FLAXSEEDS – EATING HEALTHY EVERY MEAL

Initial studies show that flaxseed help fight off different diseases, including diabetes, eye diseases and breast cancer. In what way and to what extent should we consume this grain, which has been attributed with special health benefits for thousands of years?

DR. DINA RALT, PUBLISHED 14.07.03, 13:29

Are flaxseeds the new wonder food? Initial studies indicate that these seeds can help combat different diseases and condition, from diabetes to breast cancer. Flaxseeds might already be part of your menu, but this new plant-derived hit has been around for over 4,000 years, and was already known in the time of Hippocrates as a grain with health benefits. “These seeds have been part of our diet, as well as that of animals, for thousands of years in Asia, Europe and Africa, and somewhat less time in North America and Australia”, says Kay Afratz, CEO of AmeriFlax, the trade organization that represents U.S flax producers.

When flax became popular for industrial purposes, it lost its importance as a food, even though it never lost its nutritional value. Today flax is experiencing a revival among nutritionists, health-minded consumers and chefs. “The reasons for people’s increased interest in flaxseeds are its obvious benefits in treating several health issues and diseases”, says Dr. Roberta Li, director of the Beth Israel Medical Center in New York.

Flaxseeds are rich with omega-3 fatty acids. These “good” fatty acids are a focus of interest among researches searching for products to reduce cholesterol levels, stabilize blood sugar levels, reduce the chances of developing breast cancer, prostate cancer and colon cancer, as well as inflammatory infections cause by diseases, such as asthma.

According to Dr. Dian Morris, spokesperson for the Flax Council of Canada, in addition to omega-3 fatty acids, flaxseeds contain two other ingredients – lignans and fibers – that are being studied for their health benefits. Lignan, for example, functions as a phytoestrogen and as an antioxidant, whereas the fibers found in flaxseeds are partially soluble and partially insoluble. The flax is indeed an interesting combination of nutritional substances and additional components.

The cancerous growth shrunk

The research conducted thus far has not been extensive, but the findings are promising. In a Canadian study of 39 postmenopausal women, who developed breast cancer, scientists from Toronto University found that flaxseeds might help strengthen the efficiency of conventional treatment of the disease.

Over the course of five weeks, the women who participated in the study received either a regular muffin or a muffin with 25 grams of flaxseeds each day. Dr. Morris says these findings are promising but she also states that “this is a single study”. That being said, the positive results of the research may lead to additional studies. “At the Cancer Institute in Santa Monica, California, for example, scientists are studying the impact of vital fatty acids on breast cancer”, says Rachel Beler, head of the oncology consultancy and research program on behalf of the Brender Foundation. However, it appears these studies have yet to yield decisive conclusions.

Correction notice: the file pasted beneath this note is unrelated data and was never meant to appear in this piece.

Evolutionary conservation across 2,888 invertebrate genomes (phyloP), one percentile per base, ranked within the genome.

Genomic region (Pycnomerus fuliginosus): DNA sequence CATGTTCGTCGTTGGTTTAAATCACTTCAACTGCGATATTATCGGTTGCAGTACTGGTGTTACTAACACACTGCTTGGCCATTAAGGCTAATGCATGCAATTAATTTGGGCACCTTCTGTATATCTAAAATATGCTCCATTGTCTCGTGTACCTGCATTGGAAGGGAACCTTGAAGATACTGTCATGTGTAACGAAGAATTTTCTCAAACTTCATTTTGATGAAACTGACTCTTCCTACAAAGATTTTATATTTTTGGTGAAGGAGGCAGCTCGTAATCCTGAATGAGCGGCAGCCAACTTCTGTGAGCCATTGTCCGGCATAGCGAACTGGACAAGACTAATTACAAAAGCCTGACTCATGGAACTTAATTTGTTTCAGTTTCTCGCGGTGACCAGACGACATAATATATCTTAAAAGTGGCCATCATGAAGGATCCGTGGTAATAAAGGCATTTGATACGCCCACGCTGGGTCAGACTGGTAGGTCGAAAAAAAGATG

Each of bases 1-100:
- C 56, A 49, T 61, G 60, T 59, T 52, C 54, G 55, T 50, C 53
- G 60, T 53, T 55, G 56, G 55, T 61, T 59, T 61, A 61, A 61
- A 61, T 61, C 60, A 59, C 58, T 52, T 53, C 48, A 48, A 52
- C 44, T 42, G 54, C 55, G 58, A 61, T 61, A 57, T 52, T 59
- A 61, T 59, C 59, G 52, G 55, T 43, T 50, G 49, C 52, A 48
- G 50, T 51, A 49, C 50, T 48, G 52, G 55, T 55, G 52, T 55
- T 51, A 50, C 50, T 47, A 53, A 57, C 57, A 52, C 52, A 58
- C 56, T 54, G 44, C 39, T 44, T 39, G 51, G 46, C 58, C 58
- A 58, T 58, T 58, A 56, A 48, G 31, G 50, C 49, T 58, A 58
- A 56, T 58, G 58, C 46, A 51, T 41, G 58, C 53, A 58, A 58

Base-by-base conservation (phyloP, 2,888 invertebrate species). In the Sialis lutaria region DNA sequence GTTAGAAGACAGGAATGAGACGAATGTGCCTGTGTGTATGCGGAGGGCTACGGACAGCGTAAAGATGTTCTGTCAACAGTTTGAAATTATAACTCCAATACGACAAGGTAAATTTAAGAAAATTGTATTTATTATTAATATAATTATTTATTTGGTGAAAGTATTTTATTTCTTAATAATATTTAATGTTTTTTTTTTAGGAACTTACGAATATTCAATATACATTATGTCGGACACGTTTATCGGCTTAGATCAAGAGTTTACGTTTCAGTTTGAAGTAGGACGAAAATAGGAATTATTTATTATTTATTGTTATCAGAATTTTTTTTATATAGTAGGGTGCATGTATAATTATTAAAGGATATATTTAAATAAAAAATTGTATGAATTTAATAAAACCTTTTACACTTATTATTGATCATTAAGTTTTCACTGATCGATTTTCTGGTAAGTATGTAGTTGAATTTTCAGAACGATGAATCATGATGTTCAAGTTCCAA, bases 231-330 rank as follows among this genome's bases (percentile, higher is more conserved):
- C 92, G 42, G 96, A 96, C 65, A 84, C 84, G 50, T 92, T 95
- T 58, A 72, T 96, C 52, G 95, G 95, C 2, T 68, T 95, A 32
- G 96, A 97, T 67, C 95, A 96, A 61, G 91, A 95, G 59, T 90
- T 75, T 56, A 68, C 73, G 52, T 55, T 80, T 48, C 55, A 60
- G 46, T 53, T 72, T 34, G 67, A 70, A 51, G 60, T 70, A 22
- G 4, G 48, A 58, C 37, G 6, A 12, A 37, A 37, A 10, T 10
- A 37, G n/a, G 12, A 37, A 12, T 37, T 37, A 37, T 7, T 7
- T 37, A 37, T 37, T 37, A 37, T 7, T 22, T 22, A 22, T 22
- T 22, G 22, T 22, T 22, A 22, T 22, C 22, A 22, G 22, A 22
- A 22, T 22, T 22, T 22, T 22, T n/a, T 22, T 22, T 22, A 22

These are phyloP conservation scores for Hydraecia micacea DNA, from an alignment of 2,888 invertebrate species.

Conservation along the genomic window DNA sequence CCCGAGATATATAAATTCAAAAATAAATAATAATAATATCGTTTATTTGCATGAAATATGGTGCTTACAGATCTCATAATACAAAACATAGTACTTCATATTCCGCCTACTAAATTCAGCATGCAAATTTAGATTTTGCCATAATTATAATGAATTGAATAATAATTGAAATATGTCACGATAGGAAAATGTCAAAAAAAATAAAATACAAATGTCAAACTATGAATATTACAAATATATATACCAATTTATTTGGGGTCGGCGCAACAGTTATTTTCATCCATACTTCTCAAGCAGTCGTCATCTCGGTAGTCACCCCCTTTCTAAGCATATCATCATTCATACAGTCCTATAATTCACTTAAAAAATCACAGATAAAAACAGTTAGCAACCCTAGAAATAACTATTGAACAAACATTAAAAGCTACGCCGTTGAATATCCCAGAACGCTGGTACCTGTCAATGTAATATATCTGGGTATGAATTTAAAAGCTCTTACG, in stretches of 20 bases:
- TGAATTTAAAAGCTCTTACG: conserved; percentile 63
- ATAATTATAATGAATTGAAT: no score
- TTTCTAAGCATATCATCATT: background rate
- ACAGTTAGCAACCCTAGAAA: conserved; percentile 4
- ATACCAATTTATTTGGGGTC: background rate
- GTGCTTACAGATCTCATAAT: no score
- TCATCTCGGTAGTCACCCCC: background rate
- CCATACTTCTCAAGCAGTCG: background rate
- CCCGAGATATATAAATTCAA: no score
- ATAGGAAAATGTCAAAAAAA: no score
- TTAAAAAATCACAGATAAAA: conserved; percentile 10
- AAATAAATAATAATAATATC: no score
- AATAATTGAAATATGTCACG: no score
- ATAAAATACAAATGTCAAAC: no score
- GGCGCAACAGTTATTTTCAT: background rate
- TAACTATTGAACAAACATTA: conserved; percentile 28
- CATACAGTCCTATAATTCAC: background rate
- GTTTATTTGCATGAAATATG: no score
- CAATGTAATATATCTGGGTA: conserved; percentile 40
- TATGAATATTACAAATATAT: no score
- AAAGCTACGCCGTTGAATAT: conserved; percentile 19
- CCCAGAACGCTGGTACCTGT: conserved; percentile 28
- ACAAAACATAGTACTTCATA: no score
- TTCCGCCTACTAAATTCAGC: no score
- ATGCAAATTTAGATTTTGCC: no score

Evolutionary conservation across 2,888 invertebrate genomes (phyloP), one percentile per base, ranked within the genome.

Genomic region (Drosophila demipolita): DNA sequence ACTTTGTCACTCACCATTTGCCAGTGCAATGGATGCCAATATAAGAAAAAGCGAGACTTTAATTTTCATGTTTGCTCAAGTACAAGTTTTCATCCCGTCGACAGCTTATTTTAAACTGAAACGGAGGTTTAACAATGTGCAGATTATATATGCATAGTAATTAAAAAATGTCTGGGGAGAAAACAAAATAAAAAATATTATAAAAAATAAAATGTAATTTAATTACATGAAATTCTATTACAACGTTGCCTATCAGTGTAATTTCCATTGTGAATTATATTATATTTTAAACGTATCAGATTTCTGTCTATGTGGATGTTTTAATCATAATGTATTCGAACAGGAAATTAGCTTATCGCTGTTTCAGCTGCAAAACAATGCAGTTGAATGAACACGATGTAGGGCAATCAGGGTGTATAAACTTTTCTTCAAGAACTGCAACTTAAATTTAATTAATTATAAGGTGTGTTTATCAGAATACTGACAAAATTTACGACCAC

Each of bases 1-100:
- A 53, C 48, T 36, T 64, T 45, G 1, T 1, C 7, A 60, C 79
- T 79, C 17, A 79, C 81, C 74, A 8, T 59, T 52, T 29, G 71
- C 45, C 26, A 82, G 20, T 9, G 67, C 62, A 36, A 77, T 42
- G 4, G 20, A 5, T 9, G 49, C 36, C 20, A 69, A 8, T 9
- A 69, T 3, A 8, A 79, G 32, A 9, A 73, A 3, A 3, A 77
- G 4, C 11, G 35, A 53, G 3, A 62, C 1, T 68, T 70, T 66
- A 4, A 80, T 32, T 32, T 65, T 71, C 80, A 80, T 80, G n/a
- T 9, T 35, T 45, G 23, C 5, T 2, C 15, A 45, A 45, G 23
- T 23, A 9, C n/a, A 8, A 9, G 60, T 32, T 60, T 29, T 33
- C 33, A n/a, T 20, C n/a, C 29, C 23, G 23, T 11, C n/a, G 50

According to Dr. Morris, additional studies are examining heart diseases, blood pressure, diabetes, menopause, osteoporosis and crohn’s disease (an inflammatory bowel disease).

Another Harvard study found that omega-3 fatty acids – including those found in flaxseeds – can reduce the risk of macular degeneration, an eye disease the leads to blindness as a result of the destruction of nerve cells in the eye. Research results show that macular patients who consume large quantities of omega-6 fatty acids (found in plant-based fats) tend to suffer from deterioration, where as those who consume less omega-6 and more omega-3 are less at risk.

“Flaxseeds are the best source for omega-3 fatty acids”, says Dr. Lyles Mogak, Director of the Henry Ford Department of Ophthalmology and OptimEyes optometry in Detroit and Chairperson of the American Academy of Ophthalmology. According to Dr. Mogak, good flaxseeds also combat dry eye syndrome, a highly common condition, most probably due to a shortage in omega-3 fatty acids. “Dry eyes are usually the result of insufficient fat secreted to the external layer of the tear film that protects the eyes’ moisture, leaving nothing to protect and prevent the moisture from evaporating”, she says. “Omega-3 fatty acids help the fat glands produce fat with the necessary degree of viscosity, so that it coats the surface of the eye.

Dr. Mogak recommends her patients swallow one tablespoon of flaxseed oil a day. “I think all adults should do it”, she says, “certainly those at high risk of developing macular degeneration”. These include adults ages 65-74, relatives – spouses and children – of patients.

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